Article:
Online Tznius Asifa


Boro Park – Thousands are attending the “Tznius Asifa” in Ateres Chaya. @vosiznies

Some of you might have heard about the recent war on tznius happening in Boro Park.  Apparently, there has been a rash of tragedies befalling the residents of Boro Park (illness, death, crime, poverty, failed business prospects, and the continued delay of Moshiach).  It has been determined that women’s clothing and behavior is to blame.

In the meantime, cases of rabbinic improprieties continue to make headlines, and women continue to be implicated as the cause for the male lack of self-control.  Even if people can get behind the concept of children not being responsible for abuse, if that abuse extends to grown women, the ladies must somehow be at fault with their wily ways.

Someone made a comment regarding one of the recent cases of rabbinic improprieties on Facebook (Hat Tip S.B. – will post full name if she gives permission) – and I thought she brought up some very good points.  I will summarize some of the commenter’s points below and add a few of my own, in order to start the ball rolling for an Online Tznius Asifa.  I am in complete agreement that breaches in tznius have been running rampant, and we need to organize a protest to end the madness and restore order and harmony to our communities.

We, as concerned members of klal yisroel, cannot ignore the alarming decline of tznius standards in our communities.  Our most potent weapon in battle is always achdus, and so the women in our various communities have joined together with the objective of strengthening kedushas yisroel (the holiness of the Jewish people).  With that objective in mind, we propose the following protections against tznius violations –

  1. It has come to our attention in the form of more than one unfortunate case, that women have been violated under the guise of treatment from unlicensed rabbinic therapists.  Women will no longer engage in therapeutic services from unlicensed therapists, even under the advice of their rabbis, and even if the said therapist is their rabbi.  It is simply unethical for any unlicensed and untrained individual to perform such services.
  2. Ladies and gentleman – we are all taught the prohibitions of yichud from the time of adolescence.  Just because a man happens to be your rabbi, that doesn’t lessen the prohibition of yichud.  No rabbi is allowed to be in a closed room with a female congregant unless there are other people in the building who can walk in at any time, the walls are made of glass so that you are both visible to the public, or the door is left slightly ajar.  Rabbinical consultations do not override the laws of yichud.  If you find yourself in a compromising situation with your rabbi, it is your right and responsibility to leave the room.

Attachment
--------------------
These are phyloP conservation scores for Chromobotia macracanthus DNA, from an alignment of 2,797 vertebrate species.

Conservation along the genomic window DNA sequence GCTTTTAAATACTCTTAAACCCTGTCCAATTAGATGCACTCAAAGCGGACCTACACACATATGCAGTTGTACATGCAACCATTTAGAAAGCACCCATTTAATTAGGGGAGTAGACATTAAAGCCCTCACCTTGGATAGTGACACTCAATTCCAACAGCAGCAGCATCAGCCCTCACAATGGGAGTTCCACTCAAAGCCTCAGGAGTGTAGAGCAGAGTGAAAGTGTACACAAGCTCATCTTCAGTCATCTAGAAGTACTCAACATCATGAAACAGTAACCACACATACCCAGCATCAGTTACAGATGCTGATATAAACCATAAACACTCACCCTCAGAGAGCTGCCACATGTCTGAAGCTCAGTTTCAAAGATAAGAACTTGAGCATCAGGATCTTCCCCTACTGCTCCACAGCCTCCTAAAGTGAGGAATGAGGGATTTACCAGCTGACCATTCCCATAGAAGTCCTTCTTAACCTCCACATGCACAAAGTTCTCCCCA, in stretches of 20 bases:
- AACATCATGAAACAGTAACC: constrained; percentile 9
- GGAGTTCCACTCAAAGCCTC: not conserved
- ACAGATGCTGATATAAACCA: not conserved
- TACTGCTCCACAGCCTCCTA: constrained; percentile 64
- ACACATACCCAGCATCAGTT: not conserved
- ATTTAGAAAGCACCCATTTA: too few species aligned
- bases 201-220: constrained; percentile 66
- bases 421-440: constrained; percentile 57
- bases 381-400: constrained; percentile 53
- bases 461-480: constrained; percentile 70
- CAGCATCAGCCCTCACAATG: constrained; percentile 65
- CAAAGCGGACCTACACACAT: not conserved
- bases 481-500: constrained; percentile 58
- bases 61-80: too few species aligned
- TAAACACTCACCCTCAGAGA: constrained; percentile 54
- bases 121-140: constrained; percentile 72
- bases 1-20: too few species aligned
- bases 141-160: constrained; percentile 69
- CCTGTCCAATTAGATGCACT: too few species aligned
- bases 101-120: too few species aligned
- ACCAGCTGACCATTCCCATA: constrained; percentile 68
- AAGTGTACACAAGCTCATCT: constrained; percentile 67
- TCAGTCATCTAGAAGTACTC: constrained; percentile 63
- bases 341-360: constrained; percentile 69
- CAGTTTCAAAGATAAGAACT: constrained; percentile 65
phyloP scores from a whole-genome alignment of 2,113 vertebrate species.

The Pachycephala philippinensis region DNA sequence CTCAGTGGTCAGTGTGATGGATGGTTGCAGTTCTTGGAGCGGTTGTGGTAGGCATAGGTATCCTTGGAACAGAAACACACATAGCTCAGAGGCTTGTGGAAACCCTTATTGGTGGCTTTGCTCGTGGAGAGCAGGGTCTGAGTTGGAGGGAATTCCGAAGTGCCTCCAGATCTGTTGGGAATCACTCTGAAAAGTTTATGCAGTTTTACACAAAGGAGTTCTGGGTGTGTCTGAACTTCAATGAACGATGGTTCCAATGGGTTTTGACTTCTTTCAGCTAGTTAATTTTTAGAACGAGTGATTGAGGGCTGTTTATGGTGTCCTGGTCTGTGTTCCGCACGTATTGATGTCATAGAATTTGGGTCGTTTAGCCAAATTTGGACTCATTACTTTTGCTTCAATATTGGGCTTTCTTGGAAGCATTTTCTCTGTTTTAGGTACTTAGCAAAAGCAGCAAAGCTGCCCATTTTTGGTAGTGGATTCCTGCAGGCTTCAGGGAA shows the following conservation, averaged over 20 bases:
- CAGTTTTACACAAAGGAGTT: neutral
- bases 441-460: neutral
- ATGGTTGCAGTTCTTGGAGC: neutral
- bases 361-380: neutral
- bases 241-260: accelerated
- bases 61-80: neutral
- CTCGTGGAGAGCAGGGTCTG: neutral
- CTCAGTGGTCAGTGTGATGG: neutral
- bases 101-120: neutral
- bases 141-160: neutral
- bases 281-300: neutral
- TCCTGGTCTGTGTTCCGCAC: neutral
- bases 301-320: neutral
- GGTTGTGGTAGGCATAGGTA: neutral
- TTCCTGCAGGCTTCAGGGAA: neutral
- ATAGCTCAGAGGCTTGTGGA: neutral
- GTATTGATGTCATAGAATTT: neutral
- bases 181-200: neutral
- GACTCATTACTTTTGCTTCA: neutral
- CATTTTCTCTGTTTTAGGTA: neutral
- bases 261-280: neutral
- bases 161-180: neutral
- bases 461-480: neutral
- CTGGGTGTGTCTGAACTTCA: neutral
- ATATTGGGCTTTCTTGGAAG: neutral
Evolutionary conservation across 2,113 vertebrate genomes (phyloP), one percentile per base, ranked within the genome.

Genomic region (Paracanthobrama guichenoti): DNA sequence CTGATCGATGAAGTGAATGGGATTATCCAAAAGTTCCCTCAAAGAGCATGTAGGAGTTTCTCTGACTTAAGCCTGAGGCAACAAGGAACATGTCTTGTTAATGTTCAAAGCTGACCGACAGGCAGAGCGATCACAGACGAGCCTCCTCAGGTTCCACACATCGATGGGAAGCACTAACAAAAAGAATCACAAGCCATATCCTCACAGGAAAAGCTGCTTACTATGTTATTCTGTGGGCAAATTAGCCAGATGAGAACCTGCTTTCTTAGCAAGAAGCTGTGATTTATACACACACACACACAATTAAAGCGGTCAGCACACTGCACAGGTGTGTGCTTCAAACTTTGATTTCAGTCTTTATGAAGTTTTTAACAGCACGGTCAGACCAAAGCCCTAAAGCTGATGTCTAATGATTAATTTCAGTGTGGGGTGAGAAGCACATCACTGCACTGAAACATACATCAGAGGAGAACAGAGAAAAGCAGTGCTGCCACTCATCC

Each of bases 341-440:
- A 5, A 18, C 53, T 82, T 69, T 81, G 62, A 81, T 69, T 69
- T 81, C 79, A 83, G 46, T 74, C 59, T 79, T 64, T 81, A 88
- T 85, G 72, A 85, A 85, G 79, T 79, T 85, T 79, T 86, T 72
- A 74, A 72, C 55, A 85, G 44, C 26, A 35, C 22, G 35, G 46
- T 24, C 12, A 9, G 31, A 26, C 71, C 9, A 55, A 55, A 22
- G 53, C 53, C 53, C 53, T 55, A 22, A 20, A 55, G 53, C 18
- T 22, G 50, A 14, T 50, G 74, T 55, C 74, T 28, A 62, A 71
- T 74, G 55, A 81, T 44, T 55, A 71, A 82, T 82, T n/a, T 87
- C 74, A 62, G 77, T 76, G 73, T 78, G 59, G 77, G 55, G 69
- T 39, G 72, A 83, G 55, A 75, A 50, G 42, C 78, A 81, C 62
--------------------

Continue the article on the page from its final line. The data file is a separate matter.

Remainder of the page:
3. Husbands – there is no excuse for you to ever put your wife in the compromising position to have to personally bring her undergarments to a rabbi for a shaila.  Nor is there any excuse for her to have to have a phone conversation about her bodily functions or sex life.  This is YOUR responsibility.  As a man, you should be the go between regarding these personal matters to protect your wife’s dignity and to prevent familiarity between your wife and the rabbi.  If you feel embarrassed to address these subjects, think about how your wife must feel!
  4. Ladies – if your husband is out of town, ill, or otherwise unable to take a shaila to the rabbi for you, insist upon having a female companion present.  This can be the rav’s own wife, older daughter, or a friend that you bring along for that purpose.  Shailas of an intimate nature should not be discussed alone with a rabbi, especially in his home if no one else is in the house (even with the front door ajar).
  5. It is imperative that we encourage women scholars to become knowledgeable in hilchos niddah and poskening niddah shailas.  Yoatzot halachot, maharats, whatever name a community chooses to confer upon such learned women – there should be female leadership that bridges laywomen and rabbinic poskim concerning intimate matters of halacha.  In some cases, this feminine leadership will be knowledgeable enough to be the final authority, in other cases, rabbinic opinion must be consulted – but the woman with the question will have this female advocate to either ask a rabbi for her or act as a shomeret. (Hat Tip – Melech Tanan)
  6. Rabbis and women of the community – because of the personal nature of the relationship between rabbonim and their congregants, sometimes an air of familiarity can creep in.  We have seen the tragedies that can happen when rabbis and women overstep the professional boundaries and end up on opposite sides in a courtroom.  For the protection of both women and rabbinic leadership, it is essential to assume a professional demeanor on the part of the rabbi and an equally professional demeanor on the part of the congregant.  Friendly conversation is fine, but flirtatious banter is out of line.  Men sometimes don’t know the difference, so don’t make it hard for them see the distinction.  Be friendly not flirty.